Raptors Roundtable: Five big questions at the three-quarter mark

Toronto Raptors guard Gary Trent Jr. (33) starts the break out against the Golden State Warriors during the second half of an NBA basketball game Friday, April 2, 2021, in Tampa, Fla. (AP Photo/Chris O'Meara)

The Toronto Raptors have played 54 games and have just 18 more to go before the end of their regular season.

With the club sitting on a 21-33 record and in 11th place in the Eastern Conference, it’s pretty safe to say that the Raptors have disappointed this season.

Despite pre-season expectations they would finish in the top four of the Eastern Conference — with many believing it a foregone conclusion that they would play in the second round of the playoffs — this club is now fighting for its life just to make the play-in tournament.

Granted, there’ve been circumstances outside of the Raptors’ control, such as getting hit by the injury bug, undergoing an extended bout with COVID, and relocating to Tampa, Fla., all of which help point to why they’ve performed as poorly as they have this season. But at the same time, their record is what it is, and this is the situation that’s in front of them.

The good news for the team is that with 18 games to go, there’s still a chance they can reach the post-season, sitting just two games back of the Chicago Bulls for 10th place in the Eastern Conference.

Looking ahead to this final quarter of their season, Sportsnet assembled a group of its basketball experts to answer five big questions around the team.

The Raptors haven’t been in this situation in a long time – on the outside of the playoff picture looking in as they hit the stretch run. What is the best- and worst-case scenario from here on out for them?

Craig Battle, senior editor: If this team remembers to play even halfway decent down the stretch of close games, it’s well within the realm of possibility that they make the play-in tournament, and then earn a first-round matchup with the Brooklyn Nets or Philadelphia 76ers. But that’s where the run would stop.

At that point, you’d be looking at a middling draft pick and some big roster holes to address ahead of next season. So the best-case scenario would include some positive signs from core players and young guys down the stretch – but not a lot of winning. That combo would maximize the chances of a top-three game changer in this draft.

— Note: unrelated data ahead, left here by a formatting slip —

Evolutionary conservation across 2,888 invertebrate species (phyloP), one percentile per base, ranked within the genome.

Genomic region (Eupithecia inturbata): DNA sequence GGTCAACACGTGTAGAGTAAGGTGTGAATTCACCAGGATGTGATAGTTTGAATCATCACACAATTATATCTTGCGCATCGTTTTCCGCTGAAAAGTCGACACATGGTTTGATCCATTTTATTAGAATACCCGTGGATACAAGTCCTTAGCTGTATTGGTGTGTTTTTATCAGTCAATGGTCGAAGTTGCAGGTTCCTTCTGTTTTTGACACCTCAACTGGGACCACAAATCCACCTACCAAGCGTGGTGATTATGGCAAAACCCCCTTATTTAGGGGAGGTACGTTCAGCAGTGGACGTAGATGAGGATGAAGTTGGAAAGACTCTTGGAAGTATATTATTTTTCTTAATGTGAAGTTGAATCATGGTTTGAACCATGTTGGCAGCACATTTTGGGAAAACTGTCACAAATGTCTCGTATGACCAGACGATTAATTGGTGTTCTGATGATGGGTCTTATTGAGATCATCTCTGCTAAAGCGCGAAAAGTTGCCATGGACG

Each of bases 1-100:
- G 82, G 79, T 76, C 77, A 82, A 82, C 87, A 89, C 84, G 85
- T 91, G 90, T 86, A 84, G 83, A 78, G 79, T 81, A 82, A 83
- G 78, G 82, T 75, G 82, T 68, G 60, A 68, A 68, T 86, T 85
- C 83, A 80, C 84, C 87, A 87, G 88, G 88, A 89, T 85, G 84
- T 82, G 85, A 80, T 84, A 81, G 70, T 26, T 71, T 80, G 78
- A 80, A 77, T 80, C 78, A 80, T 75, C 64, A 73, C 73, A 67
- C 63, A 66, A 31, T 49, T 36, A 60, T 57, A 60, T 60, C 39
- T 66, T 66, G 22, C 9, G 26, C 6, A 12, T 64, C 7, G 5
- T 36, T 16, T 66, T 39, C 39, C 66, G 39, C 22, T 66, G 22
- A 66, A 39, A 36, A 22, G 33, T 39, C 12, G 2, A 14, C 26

Writing off this weird season as a blip will be easier than it would be during most years.

Donnovan Bennett, staff writer and digital host: The best-case scenario is they get a good look at their young talent and get a top-five lottery pick.

The worst case would be they stumble into a play-in game only for the fool’s gold of getting hot and winning a few games for the right to be blown out by the Nets in the first round.

Michael Grange, senior basketball insider: Best-case scenario is an honourable slide to the bottom five and the lottery odds that come with it. Even better would be bottom three and a 14 per cent chance at No.1, but that would be hard to do with honour.

Worst case? A miracle run that gets them outside the draft lottery only to get swept in the first round by Brooklyn or Philly.

Steven Loung, NBA editor: I’m going to cop out a little here and say that the Raptors are in a win-win situation right now.

This is because, should the team go on a bit of a run and make it into the play-in tournament and reach the post-season, then that’s mission accomplished as far as goals the team has for itself. If that doesn’t happen, however, and the team remains stuck in the doldrums or slides even further down, then the younger players on the roster will continue to benefit from valuable experience, and a top-10 pick or better in this year’s draft would be gravy.

No matter what happens with the Raptors this season, it feels, to me, they’ll be in good shape next season and beyond.

Eric Smith, Raptors play-by-play announcer on Sportsnet 590 The FAN: Best-case scenario: They make the playoffs via the play-in.

Worst-case scenario: Injuries and/or mental fatigue and complacency creeps in.

Gary Trent Jr. has played well after a slow start to his Raptors career. How important is he to the Raptors' future both short- and long-term?

Battle: Extremely. He’s the perfect age to fit with the core of this team, he’s five or six years from his prime, and he’s shown a clear gamer’s mentality in his early days with the team.

It’s actually kind of jarring how seamlessly he’s taken up the slack of the Raptors’ attack alongside an otherwise rotating cast of characters. Now the front office just needs to sign him at a price that allows them to keep building moving forward.